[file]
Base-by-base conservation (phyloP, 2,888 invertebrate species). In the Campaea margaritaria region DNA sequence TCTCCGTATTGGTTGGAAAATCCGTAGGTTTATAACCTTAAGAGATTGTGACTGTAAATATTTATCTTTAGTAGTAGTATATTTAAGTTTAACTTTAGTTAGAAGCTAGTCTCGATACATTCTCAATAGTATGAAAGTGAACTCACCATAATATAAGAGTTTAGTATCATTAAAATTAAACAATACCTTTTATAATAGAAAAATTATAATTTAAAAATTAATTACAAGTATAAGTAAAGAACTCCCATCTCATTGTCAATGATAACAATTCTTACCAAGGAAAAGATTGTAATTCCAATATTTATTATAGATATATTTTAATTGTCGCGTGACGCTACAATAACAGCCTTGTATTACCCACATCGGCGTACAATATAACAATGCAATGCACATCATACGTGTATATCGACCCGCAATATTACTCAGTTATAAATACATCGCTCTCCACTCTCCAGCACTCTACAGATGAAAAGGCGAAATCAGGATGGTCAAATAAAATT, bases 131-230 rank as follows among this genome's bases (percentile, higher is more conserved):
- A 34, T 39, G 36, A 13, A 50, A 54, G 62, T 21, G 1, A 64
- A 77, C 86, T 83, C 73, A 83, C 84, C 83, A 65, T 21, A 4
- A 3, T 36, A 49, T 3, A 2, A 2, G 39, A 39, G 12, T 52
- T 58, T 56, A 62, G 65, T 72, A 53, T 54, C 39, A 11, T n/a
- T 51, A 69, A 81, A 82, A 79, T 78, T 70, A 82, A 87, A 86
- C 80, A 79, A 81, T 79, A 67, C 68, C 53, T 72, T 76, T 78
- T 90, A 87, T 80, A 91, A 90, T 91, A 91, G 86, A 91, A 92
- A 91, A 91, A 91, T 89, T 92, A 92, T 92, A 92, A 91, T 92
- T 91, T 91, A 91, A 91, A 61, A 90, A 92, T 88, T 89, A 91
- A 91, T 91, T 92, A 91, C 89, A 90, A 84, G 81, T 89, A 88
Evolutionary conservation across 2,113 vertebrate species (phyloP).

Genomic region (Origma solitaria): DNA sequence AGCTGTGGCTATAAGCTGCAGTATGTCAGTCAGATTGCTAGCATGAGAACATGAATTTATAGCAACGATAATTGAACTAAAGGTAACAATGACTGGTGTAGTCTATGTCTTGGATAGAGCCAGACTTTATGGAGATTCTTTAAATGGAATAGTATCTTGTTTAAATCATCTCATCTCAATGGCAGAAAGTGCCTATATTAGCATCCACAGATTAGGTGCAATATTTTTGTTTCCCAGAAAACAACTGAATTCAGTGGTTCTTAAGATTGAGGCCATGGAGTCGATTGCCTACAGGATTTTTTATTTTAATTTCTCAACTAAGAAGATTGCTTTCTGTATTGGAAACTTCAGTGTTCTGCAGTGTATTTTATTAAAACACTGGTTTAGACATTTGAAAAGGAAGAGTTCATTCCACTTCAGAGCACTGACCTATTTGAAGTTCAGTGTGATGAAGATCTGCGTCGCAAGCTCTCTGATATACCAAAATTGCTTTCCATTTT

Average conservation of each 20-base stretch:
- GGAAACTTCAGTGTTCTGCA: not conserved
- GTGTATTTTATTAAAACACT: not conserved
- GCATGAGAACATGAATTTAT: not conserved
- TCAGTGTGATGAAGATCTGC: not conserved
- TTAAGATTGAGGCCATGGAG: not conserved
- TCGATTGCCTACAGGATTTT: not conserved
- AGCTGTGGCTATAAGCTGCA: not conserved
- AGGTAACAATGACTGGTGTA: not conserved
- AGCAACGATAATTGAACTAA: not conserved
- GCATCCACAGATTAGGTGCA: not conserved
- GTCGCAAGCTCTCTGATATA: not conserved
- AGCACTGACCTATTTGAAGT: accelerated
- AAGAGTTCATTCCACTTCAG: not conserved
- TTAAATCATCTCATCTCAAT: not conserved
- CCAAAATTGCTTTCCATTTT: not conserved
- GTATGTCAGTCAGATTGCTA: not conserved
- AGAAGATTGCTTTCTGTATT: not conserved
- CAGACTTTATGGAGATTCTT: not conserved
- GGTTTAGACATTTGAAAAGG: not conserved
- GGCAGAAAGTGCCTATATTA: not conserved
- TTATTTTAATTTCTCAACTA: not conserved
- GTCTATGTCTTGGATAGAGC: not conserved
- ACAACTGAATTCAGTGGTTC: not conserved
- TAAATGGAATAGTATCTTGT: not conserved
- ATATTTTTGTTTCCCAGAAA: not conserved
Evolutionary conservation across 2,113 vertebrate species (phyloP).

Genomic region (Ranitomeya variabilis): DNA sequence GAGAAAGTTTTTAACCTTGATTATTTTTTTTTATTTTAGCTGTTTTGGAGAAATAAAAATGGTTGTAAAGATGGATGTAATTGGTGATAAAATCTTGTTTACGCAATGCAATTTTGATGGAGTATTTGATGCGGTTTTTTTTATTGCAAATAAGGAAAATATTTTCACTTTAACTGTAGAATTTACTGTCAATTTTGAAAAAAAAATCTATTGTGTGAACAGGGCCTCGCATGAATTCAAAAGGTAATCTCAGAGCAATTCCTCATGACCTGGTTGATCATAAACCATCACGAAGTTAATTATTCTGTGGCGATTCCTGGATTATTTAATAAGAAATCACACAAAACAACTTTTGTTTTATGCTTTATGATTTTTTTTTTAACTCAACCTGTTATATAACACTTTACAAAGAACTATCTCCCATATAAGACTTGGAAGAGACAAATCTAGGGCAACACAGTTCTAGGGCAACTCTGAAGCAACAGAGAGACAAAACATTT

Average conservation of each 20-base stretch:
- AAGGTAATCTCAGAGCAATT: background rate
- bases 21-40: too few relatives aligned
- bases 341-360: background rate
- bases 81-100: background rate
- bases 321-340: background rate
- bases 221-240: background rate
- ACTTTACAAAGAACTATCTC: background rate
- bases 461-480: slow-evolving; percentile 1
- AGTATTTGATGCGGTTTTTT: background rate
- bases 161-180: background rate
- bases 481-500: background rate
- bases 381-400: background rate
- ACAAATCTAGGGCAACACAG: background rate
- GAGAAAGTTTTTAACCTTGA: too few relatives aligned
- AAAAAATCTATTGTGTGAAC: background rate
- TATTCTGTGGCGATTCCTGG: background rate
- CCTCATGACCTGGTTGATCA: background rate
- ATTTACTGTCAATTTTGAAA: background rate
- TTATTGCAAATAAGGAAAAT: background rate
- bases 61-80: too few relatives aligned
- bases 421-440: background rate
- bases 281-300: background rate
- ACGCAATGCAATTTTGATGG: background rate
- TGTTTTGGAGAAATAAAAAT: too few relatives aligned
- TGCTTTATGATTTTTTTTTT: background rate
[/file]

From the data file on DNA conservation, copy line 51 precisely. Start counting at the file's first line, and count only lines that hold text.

- AGTATTTGATGCGGTTTTTT: background rate